• Michelle Bartholomew says, “I hung my table runner on the wall in my daughter’s nursery. It makes the perfect wall hanging!”
    • Kim Lapacek of Persimon Dreams says, “I have a wall between my door and window that’s really skinny. It’s the perfect place to hang a table runner if you don’t want to put it on your table. My family also has an apple orchard, and every season we cover all the displays with table runners to make the shop more warm and inviting.
    • Tony Jacobson, manager and creativity director at Piece Works Quilt Shop in Winterset, Iowa, has a unique idea—he says, “Currently in our shop, a table runner is draped around a dress form.” It’s like Miss Table-Runner America!

    We have a brand-spanking-new copy of Table-Runner Roundup to give away to one lucky winner today! To be automatically entered into the drawing, tell us in the comments:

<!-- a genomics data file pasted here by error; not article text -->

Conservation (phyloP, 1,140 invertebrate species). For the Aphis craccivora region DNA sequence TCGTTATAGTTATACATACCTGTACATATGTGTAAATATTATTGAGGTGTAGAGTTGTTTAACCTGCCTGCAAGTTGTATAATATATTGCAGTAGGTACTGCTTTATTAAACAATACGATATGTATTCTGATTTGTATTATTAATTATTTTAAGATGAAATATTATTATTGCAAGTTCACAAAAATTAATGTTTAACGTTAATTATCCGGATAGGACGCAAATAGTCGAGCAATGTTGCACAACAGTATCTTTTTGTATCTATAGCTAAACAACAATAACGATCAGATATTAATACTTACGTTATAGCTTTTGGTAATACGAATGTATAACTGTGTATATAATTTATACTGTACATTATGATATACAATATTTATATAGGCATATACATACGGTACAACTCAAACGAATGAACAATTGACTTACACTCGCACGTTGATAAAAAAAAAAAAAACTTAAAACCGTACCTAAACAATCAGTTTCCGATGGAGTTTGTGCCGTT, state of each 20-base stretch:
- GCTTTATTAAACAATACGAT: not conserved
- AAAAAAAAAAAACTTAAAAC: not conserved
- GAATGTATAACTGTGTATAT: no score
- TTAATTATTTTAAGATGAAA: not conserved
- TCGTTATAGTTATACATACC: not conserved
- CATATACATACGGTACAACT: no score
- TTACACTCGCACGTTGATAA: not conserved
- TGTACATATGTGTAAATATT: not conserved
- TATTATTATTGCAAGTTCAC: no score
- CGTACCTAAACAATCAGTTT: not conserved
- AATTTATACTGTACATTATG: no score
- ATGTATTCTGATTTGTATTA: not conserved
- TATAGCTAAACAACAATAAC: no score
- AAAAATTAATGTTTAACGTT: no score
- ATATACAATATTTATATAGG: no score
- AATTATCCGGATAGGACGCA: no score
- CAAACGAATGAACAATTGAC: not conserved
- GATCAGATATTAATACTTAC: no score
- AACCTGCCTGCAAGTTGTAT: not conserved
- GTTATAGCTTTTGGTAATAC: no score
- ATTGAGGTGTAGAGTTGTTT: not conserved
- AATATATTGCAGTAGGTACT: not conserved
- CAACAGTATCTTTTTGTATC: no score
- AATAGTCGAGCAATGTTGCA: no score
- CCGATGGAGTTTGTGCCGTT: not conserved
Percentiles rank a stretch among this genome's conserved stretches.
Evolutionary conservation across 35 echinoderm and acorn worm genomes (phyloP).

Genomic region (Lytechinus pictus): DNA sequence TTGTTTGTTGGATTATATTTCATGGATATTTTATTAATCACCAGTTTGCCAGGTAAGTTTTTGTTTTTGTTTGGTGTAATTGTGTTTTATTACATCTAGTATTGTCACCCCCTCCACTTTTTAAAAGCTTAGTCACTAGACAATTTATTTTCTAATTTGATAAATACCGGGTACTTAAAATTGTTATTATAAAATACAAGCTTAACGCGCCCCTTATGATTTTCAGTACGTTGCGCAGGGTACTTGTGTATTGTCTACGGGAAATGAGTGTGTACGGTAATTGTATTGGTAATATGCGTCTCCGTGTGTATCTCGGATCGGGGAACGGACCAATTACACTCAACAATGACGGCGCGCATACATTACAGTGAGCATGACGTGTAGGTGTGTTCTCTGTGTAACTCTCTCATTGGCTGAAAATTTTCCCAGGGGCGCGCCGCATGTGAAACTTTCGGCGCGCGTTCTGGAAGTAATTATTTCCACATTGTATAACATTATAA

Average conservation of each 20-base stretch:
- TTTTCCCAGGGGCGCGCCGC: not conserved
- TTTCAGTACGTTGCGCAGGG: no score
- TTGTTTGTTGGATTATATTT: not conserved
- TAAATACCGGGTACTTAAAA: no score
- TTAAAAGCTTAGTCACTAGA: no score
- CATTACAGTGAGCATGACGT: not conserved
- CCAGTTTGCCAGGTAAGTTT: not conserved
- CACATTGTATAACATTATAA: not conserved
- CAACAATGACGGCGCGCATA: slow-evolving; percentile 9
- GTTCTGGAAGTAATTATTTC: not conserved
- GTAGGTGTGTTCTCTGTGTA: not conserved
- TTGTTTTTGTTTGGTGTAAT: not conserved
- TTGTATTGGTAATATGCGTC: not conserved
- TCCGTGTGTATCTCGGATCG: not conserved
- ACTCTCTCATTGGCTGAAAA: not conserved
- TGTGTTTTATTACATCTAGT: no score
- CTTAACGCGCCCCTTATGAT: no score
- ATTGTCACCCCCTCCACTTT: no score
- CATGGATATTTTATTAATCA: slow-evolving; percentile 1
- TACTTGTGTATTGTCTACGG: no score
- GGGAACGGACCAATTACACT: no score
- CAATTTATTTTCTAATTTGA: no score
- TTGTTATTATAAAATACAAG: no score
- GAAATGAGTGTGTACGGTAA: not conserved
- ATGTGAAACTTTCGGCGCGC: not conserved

Where do you like to show off your skinny quilts: tables, walls, beds, couches? Outdoors, indoors? Up high, down low?  

    We’ll choose a random winner one week from today and let you know by email if you win. Good luck! And if you found a runner above that you’d love to start sewing right now, order Table-Runner Roundup at our website and instantly download the eBook for free.


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  3. 📹 How to choose colors for a scrap quilt: an Aussie’s simple approach (video)

    From Scrappy & Happy QuiltsHow to choose colors for a scrap quilt is a question many quilters ask our authors. Do they study color theory? Do they use the brown-bag method? Do they say a little prayer or cast a quilty spell over their fabrics before they begin?